Latin American and Caribbean countries reaffirmed their commitment to eradicate hunger during a United Nations conference on food and agriculture in Buenos Aires, Argentina, over the weekend.
“This initiative belongs to the countries and should be embraced by all: governments, parliaments, civil society and the private and academic sectors, because fighting hunger can not just be the commitment of a single government. It must be a decision made by an entire society,” said the Director-General of the UN Food and Agriculture Organization (FAO), Jose Graziano da Silva, at the 32nd FAO Regional Conference for Latin America and the Caribbean, which ended on Saturday.
At the conference, States renewed their commitment to the Latin America and the Caribbean without Hunger 2025 Initiative, an effort that aims to ensure that no child, man or woman in the region endures hunger. Since its launch in 2005, four countries in the region have recognized the right to food in their constitutions, while seven have passed food security or food sovereignty laws.
Attendees also discussed the challenges they would face in terms of food security, climate change adaptation and smallholder agriculture, among other issues, and defined the priorities for FAO’s work in the region in the next two years.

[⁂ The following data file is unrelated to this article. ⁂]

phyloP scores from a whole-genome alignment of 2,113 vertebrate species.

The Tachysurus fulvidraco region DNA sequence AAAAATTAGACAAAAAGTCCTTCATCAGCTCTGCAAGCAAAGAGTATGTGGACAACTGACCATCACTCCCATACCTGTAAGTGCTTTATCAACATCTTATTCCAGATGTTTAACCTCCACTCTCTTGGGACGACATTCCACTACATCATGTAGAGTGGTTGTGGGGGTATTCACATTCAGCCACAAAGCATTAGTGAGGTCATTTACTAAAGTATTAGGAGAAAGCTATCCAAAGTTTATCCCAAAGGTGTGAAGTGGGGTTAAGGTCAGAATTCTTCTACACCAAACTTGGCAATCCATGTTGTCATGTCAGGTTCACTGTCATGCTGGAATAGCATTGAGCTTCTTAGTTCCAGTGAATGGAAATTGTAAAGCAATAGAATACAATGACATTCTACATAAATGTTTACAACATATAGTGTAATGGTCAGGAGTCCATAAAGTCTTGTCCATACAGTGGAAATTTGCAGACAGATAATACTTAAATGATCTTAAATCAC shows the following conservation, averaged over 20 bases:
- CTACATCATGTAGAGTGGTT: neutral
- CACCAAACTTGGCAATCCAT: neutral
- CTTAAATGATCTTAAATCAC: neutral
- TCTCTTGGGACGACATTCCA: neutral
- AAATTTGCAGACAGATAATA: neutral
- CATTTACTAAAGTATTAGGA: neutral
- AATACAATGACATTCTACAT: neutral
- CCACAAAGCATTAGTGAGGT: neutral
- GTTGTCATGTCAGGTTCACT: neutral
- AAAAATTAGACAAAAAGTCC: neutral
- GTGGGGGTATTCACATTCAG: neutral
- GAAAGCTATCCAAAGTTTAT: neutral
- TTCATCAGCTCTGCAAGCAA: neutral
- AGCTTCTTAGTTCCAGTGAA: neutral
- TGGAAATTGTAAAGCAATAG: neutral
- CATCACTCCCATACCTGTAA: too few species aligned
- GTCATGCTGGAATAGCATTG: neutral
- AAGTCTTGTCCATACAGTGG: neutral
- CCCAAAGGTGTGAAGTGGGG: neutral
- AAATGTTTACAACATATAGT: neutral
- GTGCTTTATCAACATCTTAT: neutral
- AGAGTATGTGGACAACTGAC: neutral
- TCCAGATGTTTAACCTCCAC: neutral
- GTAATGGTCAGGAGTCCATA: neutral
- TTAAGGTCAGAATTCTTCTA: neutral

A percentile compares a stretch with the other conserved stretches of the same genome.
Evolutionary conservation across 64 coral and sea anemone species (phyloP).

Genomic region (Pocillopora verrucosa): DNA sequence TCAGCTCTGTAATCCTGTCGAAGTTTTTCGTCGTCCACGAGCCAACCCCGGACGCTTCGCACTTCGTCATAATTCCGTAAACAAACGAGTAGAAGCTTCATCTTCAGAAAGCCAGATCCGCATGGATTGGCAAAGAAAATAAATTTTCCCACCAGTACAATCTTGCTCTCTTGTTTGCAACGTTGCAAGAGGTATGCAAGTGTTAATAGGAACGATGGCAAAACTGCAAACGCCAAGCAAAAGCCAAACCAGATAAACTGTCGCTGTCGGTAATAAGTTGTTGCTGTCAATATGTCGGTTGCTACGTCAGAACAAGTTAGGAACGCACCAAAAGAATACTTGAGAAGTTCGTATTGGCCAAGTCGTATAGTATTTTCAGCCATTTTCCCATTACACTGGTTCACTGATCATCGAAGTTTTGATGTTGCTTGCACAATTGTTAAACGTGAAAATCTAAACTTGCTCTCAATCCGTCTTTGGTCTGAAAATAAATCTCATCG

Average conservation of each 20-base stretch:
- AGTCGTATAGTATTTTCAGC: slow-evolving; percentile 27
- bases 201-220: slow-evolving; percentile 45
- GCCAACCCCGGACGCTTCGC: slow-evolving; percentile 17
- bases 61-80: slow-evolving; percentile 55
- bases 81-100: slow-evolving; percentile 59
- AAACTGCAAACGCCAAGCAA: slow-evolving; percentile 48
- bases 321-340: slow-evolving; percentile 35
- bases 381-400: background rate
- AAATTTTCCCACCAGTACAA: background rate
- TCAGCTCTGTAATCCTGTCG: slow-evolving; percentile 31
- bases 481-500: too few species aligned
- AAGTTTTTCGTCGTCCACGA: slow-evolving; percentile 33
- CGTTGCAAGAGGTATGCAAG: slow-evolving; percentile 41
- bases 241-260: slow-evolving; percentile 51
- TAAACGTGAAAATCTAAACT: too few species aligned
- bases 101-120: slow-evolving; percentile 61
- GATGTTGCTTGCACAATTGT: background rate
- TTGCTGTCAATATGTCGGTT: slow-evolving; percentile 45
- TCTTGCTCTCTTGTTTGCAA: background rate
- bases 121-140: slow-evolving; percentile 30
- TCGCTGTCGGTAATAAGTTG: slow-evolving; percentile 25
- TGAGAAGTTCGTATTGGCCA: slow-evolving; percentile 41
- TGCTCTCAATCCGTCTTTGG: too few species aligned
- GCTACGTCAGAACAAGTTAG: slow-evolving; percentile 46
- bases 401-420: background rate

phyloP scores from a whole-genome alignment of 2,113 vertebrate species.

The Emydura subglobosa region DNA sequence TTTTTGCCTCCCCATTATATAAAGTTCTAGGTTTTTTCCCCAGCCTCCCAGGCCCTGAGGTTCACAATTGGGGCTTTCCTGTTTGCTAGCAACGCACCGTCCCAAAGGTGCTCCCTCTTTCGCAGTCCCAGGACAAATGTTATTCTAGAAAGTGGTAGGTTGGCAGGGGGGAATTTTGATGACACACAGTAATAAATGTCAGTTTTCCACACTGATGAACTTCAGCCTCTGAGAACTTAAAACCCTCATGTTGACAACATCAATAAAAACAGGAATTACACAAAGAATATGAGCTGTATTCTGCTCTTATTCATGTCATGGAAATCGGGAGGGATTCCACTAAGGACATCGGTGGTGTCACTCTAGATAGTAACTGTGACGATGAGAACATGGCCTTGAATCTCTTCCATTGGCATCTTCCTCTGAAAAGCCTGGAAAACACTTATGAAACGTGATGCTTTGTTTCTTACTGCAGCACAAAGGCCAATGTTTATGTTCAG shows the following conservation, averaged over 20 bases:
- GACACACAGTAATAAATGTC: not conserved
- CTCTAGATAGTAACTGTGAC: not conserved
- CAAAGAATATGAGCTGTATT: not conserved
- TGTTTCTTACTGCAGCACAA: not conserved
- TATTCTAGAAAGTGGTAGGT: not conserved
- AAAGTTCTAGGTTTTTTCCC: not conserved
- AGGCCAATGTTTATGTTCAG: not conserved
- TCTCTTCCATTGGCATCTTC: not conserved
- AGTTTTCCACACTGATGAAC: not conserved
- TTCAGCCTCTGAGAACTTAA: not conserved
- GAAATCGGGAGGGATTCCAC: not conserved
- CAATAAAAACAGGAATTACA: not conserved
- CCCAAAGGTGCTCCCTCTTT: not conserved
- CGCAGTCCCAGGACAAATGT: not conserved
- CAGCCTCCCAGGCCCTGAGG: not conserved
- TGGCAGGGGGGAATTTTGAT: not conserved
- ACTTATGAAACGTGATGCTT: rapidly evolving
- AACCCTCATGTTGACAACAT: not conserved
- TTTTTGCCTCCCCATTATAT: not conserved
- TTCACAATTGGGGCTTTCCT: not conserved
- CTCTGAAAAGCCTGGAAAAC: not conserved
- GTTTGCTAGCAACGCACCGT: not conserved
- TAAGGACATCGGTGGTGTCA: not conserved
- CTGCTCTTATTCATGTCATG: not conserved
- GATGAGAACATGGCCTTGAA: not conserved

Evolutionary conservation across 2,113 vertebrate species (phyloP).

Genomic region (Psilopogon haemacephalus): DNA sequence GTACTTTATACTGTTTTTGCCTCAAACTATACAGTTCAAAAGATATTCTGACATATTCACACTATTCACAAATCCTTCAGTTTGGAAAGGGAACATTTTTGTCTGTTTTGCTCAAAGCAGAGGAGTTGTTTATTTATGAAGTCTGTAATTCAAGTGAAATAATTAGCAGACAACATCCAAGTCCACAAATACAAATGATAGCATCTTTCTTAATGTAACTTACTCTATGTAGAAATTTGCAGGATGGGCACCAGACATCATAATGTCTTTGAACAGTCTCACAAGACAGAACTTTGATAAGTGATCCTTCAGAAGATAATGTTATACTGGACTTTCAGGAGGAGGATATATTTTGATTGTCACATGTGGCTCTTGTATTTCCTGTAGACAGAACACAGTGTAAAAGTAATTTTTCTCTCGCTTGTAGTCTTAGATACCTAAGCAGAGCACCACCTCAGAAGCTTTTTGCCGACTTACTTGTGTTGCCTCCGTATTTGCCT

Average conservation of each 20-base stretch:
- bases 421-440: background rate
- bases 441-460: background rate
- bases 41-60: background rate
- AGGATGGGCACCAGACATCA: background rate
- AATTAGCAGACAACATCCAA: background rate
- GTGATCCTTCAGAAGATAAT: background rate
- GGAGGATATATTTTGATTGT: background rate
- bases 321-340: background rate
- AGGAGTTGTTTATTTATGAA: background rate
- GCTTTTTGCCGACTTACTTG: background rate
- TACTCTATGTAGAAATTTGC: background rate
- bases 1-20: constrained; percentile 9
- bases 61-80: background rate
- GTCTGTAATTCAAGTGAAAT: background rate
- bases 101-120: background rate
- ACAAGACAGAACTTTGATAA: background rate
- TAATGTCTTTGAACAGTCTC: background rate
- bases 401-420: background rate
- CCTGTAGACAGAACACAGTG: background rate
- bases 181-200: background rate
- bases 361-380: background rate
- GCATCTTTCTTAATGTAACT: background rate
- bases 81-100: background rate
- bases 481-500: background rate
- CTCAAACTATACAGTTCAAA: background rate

“The challenges the world faces today are increasingly interconnected,” Mr. Graziano da Silva said. “You cannot talk about food security without talking about climate change, or about development without talking about sustainability or social inclusion – not to mention food prices. Nor can we think that we can respond to the challenges we are facing as individuals.”
The conference agreed to strengthen FAO’s presence in developing countries such as Haiti and emphasized the importance of advancing South-South cooperation. The Brazilian Government agreed to invest $20 million in strategies for poverty reduction and sustainable rural development as well as school feeding initiatives and management of disasters and family farming.
Countries also agreed to increase their cooperation on disaster preparedness and humanitarian response, another pressing issue in the region, which is regularly affected by floods, hurricanes and earthquakes.
Meanwhile, during the Fifth Meeting on Enhancing International Humanitarian Partnerships, held in Panama City which was hosted by the Government of Panama and supported by the UN Office for the Coordination of Humanitarian Affairs (OCHA) and also ended last week, representatives from 29 countries and regional organizations agreed to further enhance collaboration to effectively prepare and respond to natural disasters.
“The Latin American and Caribbean region has many ‘silent’ emergencies: recurrent minor disasters that are not covered by the international media, but which erode resilience, exacerbate social and economic inequalities, and set back hard-won development efforts,” said the head of OCHA, the UN’s Emergency Relief Coordinator, Valerie Amos.
“I strongly support the regional agreement and the grouping as a model for the world. The UN is committed to supporting this process and working in close partnership on preparedness and response,” she added.